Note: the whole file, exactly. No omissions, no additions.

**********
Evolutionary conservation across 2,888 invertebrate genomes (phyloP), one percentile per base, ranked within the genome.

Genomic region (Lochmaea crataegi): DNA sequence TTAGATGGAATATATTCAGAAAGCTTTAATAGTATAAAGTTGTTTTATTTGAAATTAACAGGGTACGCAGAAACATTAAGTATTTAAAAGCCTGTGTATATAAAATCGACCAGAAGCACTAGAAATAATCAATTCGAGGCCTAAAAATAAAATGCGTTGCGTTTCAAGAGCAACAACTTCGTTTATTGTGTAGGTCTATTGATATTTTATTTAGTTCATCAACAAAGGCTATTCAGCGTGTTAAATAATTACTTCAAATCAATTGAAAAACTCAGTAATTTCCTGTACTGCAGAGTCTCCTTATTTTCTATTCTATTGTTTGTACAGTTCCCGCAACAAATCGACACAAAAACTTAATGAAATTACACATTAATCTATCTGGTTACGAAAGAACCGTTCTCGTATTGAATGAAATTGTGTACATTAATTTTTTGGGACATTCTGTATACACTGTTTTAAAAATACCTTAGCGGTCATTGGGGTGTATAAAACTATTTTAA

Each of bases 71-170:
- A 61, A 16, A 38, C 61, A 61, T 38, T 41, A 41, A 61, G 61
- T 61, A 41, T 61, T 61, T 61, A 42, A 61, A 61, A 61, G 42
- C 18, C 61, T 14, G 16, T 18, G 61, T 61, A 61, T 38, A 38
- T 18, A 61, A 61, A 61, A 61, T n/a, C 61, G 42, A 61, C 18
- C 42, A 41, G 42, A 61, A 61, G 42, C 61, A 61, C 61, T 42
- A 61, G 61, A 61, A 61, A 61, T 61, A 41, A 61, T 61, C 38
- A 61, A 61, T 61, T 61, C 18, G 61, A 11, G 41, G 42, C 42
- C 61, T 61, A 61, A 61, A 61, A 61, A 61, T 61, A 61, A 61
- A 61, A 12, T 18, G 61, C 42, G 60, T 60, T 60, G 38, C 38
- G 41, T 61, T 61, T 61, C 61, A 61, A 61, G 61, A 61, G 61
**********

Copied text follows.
Evolutionary conservation across 2,888 invertebrate genomes (phyloP), one percentile per base, ranked within the genome.

Genomic region (Lochmaea crataegi): DNA sequence TTAGATGGAATATATTCAGAAAGCTTTAATAGTATAAAGTTGTTTTATTTGAAATTAACAGGGTACGCAGAAACATTAAGTATTTAAAAGCCTGTGTATATAAAATCGACCAGAAGCACTAGAAATAATCAATTCGAGGCCTAAAAATAAAATGCGTTGCGTTTCAAGAGCAACAACTTCGTTTATTGTGTAGGTCTATTGATATTTTATTTAGTTCATCAACAAAGGCTATTCAGCGTGTTAAATAATTACTTCAAATCAATTGAAAAACTCAGTAATTTCCTGTACTGCAGAGTCTCCTTATTTTCTATTCTATTGTTTGTACAGTTCCCGCAACAAATCGACACAAAAACTTAATGAAATTACACATTAATCTATCTGGTTACGAAAGAACCGTTCTCGTATTGAATGAAATTGTGTACATTAATTTTTTGGGACATTCTGTATACACTGTTTTAAAAATACCTTAGCGGTCATTGGGGTGTATAAAACTATTTTAA

Each of bases 71-170:
- A 61, A 16, A 38, C 61, A 61, T 38, T 41, A 41, A 61, G 61
- T 61, A 41, T 61, T 61, T 61, A 42, A 61, A 61, A 61, G 42
- C 18, C 61, T 14, G 16, T 18, G 61, T 61, A 61, T 38, A 38
- T 18, A 61, A 61, A 61, A 61, T n/a, C 61, G 42, A 61, C 18
- C 42, A 41, G 42, A 61, A 61, G 42, C 61, A 61, C 61, T 42
- A 61, G 61, A 61, A 61, A 61, T 61, A 41, A 61, T 61, C 38
- A 61, A 61, T 61, T 61, C 18, G 61, A 11, G 41, G 42, C 42
- C 61, T 61, A 61, A 61, A 61, A 61, A 61, T 61, A 61, A 61
- A 61, A 12, T 18, G 61, C 42, G 60, T 60, T 60, G 38, C 38
- G 41, T 61, T 61, T 61, C 61, A 61, A 61, G 61, A 61, G 61